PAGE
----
Today, many organizations are considering Microsoft’s Hyper-V virtualization platform as an alternative to market behemoth, VMware. But the key to fully delivering on the lower total cost of ownership (TCO) value proposition that Hyper-V offers, is commoditizing the storage infrastructure layer that services the virtual environment.
Many small to medium sized businesses are considering software-defined storage (SDS) solutions as an alternative to deploying costly, traditional shared storage systems. By leveraging the internal disk resources inside a server through an SDS offering, it is possible to keep costs in check and gradually scale-out the environment both from a compute and storage capacity perspective as needed. But the challenge is, some SDS solutions require that a mix of SSD resources be installed on each host.
For many environments, conventional hard disk drives may be more than sufficient to drive application performance. Or in some cases, SSD may only be needed on a few select servers that are hosting highly performance sensitive applications. Mandating the use of SSD in every server can drive costs needlessly higher.
30% Additional Overhead
Another challenge is that some of these SDS technologies require three servers to makeup a server cluster. This means that in addition to the physical hardware (CPU, storage, networking, etc.) costs, there will be an increase in hypervisor software licensing expenditures. In effect, businesses would see their virtualization deployment costs go up by 1/3rd across the board. This combined with the requirement to deploy server-side SSD in every host could make the Hyper-V TCO less than appealing to many businesses. Considering that most servers can comfortably support more than a dozen VMs, this means that the medium sized business would first need to have 36 virtual machines before they could justify the expenditure in CPU resources to accommodate the SDS solution.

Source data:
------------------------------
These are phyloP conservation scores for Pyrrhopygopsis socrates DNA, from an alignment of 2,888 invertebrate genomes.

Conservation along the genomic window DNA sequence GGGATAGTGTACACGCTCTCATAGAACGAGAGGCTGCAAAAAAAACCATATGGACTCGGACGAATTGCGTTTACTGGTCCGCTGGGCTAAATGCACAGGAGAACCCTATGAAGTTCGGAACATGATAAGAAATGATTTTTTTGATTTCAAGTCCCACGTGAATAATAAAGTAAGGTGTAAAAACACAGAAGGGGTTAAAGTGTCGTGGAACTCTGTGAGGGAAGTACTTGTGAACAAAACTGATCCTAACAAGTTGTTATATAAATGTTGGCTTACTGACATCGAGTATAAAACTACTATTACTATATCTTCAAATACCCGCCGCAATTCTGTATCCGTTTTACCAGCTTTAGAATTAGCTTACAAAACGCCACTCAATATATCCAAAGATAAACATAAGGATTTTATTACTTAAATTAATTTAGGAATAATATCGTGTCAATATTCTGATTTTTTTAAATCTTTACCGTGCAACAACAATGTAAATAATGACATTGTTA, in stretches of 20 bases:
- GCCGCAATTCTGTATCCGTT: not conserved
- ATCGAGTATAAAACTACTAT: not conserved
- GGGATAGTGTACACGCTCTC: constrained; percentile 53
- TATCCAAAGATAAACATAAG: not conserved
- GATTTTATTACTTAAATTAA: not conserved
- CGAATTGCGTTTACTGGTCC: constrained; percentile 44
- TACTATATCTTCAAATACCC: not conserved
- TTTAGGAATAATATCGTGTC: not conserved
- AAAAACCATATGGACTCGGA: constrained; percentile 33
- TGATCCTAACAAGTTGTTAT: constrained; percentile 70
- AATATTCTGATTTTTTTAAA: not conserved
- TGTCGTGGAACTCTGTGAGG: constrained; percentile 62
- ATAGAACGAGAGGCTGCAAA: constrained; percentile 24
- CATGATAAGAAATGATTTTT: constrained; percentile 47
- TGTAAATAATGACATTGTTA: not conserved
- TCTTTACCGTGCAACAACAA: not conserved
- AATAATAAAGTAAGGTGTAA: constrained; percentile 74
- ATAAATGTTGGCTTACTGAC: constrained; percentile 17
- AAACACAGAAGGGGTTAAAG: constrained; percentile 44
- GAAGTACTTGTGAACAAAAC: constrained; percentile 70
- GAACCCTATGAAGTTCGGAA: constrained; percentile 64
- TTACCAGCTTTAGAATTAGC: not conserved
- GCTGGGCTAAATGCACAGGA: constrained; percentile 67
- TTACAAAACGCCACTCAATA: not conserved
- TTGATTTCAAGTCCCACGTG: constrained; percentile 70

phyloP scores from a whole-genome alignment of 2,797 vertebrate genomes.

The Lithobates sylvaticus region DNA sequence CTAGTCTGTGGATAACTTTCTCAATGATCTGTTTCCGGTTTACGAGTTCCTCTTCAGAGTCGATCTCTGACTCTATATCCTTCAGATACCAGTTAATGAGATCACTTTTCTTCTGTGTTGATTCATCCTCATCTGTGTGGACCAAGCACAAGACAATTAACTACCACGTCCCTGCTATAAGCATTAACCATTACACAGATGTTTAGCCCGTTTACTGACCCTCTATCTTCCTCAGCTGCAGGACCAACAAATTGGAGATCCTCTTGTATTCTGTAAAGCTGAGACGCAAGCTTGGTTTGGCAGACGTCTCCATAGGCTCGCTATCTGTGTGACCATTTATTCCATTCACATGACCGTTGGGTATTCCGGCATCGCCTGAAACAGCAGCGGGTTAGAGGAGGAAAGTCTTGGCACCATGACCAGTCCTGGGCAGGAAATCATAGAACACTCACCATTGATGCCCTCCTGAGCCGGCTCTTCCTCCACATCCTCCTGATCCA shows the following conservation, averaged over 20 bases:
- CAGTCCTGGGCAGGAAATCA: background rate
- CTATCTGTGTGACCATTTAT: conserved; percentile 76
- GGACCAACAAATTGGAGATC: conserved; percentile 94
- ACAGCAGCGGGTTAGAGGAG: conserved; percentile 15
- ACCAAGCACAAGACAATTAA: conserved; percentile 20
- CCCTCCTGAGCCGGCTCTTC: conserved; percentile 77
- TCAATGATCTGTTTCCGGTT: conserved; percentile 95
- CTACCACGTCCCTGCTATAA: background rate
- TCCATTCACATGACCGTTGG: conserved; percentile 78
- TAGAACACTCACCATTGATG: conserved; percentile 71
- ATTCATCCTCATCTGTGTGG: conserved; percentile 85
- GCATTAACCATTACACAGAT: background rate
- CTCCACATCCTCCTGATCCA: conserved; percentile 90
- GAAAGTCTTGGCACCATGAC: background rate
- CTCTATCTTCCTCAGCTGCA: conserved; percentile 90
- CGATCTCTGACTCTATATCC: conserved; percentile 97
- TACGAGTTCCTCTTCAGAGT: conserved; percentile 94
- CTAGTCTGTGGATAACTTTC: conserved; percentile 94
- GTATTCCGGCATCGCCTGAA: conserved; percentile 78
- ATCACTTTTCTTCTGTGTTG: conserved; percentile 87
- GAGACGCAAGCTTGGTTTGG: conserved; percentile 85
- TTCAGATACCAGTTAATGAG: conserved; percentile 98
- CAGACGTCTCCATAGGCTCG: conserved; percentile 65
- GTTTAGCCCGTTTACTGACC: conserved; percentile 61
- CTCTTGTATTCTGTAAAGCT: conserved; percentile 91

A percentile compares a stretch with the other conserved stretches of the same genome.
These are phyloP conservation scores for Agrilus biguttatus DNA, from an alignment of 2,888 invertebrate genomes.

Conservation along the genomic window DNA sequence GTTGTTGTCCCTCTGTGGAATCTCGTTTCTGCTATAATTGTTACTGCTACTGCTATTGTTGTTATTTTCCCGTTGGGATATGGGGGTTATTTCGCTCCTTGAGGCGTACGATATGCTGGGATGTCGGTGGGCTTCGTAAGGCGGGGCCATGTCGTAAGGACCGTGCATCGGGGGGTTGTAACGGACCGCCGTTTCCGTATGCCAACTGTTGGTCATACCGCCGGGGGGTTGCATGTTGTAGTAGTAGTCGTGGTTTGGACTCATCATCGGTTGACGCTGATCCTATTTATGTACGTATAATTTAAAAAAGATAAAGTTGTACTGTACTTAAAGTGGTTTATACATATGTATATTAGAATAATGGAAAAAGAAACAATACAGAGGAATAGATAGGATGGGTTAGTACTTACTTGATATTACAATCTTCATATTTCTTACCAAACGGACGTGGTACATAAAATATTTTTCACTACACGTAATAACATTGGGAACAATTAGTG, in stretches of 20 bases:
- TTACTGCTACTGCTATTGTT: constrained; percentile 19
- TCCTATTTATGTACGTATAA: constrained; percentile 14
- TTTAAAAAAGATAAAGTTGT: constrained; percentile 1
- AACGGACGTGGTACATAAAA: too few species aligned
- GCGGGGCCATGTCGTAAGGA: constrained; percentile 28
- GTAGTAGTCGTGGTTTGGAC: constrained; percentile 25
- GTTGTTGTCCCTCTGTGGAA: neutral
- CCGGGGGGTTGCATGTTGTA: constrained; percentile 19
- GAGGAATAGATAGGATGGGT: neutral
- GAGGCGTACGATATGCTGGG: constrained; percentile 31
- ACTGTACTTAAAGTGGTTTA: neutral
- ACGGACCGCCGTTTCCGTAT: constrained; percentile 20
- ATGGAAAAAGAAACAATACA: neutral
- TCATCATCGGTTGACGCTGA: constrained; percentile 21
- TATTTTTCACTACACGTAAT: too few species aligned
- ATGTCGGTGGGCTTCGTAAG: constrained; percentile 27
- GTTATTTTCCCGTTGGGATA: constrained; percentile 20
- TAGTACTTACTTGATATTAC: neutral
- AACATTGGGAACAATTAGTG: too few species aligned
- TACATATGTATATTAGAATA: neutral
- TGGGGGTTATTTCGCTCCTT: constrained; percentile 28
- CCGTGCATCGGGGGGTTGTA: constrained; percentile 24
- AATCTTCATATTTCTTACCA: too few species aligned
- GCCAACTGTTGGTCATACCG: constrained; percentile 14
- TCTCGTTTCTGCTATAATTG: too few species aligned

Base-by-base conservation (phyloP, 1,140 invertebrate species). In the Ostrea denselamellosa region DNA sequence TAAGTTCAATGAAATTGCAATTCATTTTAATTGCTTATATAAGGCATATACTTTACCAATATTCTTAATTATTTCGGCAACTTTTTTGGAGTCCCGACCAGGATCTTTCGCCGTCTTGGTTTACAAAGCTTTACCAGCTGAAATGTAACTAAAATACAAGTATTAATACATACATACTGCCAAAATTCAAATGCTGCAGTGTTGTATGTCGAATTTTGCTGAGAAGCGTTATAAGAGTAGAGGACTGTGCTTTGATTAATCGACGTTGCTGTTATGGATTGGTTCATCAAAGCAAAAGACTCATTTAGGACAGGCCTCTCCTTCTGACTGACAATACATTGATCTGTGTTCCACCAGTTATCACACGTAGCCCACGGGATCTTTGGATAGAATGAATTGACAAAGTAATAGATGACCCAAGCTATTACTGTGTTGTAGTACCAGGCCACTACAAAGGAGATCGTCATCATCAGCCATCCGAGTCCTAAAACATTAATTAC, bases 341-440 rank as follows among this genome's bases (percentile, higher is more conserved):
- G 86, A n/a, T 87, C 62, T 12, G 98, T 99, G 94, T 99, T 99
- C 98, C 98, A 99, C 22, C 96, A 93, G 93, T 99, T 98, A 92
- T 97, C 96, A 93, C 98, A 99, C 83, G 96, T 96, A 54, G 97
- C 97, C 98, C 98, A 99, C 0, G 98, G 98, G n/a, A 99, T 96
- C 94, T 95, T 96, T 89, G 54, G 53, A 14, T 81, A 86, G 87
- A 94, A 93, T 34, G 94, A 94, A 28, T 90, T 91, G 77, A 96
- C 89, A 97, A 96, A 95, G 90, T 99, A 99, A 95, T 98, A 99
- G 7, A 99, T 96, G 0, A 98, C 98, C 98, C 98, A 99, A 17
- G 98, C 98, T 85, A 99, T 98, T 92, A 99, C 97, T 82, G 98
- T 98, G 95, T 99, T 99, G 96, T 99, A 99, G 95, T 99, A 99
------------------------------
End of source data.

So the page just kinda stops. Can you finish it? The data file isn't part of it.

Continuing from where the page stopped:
Foreign OS Imposition
Finally, an often overlooked design issue that could negatively impact 100% Windows environments is the requirement by some SDS offerings to deploy a Linux VM on to each host to run the SDS software. In addition to contending with the other VMs on the host for server compute resources, this brings an added level of complexity as Windows admins will have to become familiar, at least at a high level, with Linux command line syntax, etc.
Customized Hyper-V SDS
To circumvent the above three challenges, IT planners interested in deploying Hyper-V into a Windows environment, will want to consider SDS technologies which don’t require a separate VM to operate but instead can natively integrate as a fully Windows compatible application directly at the hypervisor layer. Secondly, the solution should provide some choice in terms of how server-side storage resources are deployed. In other words, systems designers should have the flexibility of just deploying hard disk drives (HDDs) or a combination of SSD and HDDs as their environments require.
Keeping the Hyper-V TCO Whole
Lastly, to further keep costs down and to help ensure the lowest TCO possible from a Hyper-V implementation, the SDS solution ideally would only require two servers to makeup a cluster.
In this manner, hardware and software infrastructure investments can be tied to the actual resource and performance needs of the underlying application environment – not something that is artificially imposed by the SDS platform.
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Starwind Software is a client of Storage Switzerland